Industrial Hemp in Today’s Environment: Uses of Cannabis sativa in History and Today’s Prohibition

Hemp and delta 8 flower cart is the fiber grown from the annual herb Cannabis sativa. Traditionally, it was grown for rope-making throughout Europe, China, India and Russia. It is one of the earliest known cultivated plants. The oldest printed paper still in existence dates to 770 AD, made entirely of hemp and the oldest textile fragment dates to 8000 BC found in Turkey.

Industrial Uses of Hemp

The plant grows to 15 feet, but the fibres used for rope-making are 3 to 6 feet long. Hemp is favored for its strength and durability, perfect for rigging on ships. Flax has similar qualities and is often incorporated in rope-making. Hemp has many industrial uses that include paper-making, textiles, plastics, fuel and health food.

Hemp for Health

As a health food, the seed contains all the essential fatty acids and amino acids the body needs. Its uses in foods are numerous. The seeds can be eaten raw, added to baked goods, cereals and waffles – even ice cream.

Hemp and the Environment

Hemp is important to a green environment because it does not need pesticides or herbicides to grow into a healthy plant. It has characteristics that control erosion of the topsoil and it produces oxygen having a positive affect on the environment. Hemp can actually replace some environmentally harmful products in the industries of cosmetics and plastics which use petroleum and break down slowly in landfill sites.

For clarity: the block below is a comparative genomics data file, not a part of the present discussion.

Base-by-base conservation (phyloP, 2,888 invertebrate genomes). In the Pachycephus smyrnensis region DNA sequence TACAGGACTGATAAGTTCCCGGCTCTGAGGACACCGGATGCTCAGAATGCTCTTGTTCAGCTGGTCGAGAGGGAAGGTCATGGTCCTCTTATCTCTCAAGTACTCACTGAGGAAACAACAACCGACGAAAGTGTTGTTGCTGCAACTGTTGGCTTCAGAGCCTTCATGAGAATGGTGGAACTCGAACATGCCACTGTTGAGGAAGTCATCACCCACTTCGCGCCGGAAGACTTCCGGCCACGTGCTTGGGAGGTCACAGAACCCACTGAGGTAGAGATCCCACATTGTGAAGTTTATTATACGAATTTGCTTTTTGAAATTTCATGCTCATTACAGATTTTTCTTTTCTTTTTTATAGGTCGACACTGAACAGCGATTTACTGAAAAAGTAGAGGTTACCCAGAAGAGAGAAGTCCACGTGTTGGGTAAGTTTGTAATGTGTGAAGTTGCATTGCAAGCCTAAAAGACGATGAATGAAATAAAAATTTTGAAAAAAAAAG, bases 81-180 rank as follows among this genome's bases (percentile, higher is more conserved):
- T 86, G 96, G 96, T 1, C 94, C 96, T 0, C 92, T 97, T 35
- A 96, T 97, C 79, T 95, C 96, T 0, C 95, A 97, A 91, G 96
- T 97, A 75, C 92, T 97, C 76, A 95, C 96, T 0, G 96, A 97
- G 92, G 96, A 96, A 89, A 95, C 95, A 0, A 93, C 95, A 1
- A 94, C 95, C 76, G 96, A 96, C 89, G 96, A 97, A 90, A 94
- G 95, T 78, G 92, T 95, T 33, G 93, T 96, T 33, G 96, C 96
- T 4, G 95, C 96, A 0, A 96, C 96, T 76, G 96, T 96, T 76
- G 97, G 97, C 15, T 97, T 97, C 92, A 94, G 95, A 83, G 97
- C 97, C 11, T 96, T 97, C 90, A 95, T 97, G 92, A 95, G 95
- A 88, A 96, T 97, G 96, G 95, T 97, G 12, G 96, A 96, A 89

Legal Cultivation of Hemp

Canada and the European Union issue licenses for the growing of hemp. For these purposes it is known as industrial hemp. Canada, France and China are major producers of industrial hemp. The United States is the only industrialized nation to keep it on their ban list and there is a growing argument to change this, especially since there are more hemp-based products imported into the USA than any other country. The US government has yet to distinguish between non-narcotic industrial hemp and marijuana.

Hemp in US History

Hemp has a long history of use in the United States. Thomas Jefferson drafted the Declaration of Independence on hemp paper as well the the Constitution. In the ’40s Henry Ford used hemp-based plastic in the body of his automobiles and those same cars were fueled with hemp-based ethanol. The U.S.S. Constitution used 40 tons of rigging made from hemp and in 1942, the United States had a “Hemp for Victory” campaign, promoting hemp’s multitude of uses.

Until the Dupont Factory began to produce nylon, hemp was used in canvas, sail, rope, webbing and twine – all manufactured in the USA.

Prohibition of Hemp

Today, the US Department of Justice believes the prohibition on hemp should remain. The fear, according to law enforcement is that narcotic hemp will be grown in the fields along with industrial hemp. However, there is a marked difference between the two and cross-pollination would likely make it impossible.

According to the naysayers, it’s a green product that could put a lot of non-green industries out of business making the prohibition about economy rather than a war on drugs. There are a number of environmental groups who want to bring the cultivation of industrial hemp back to the US.

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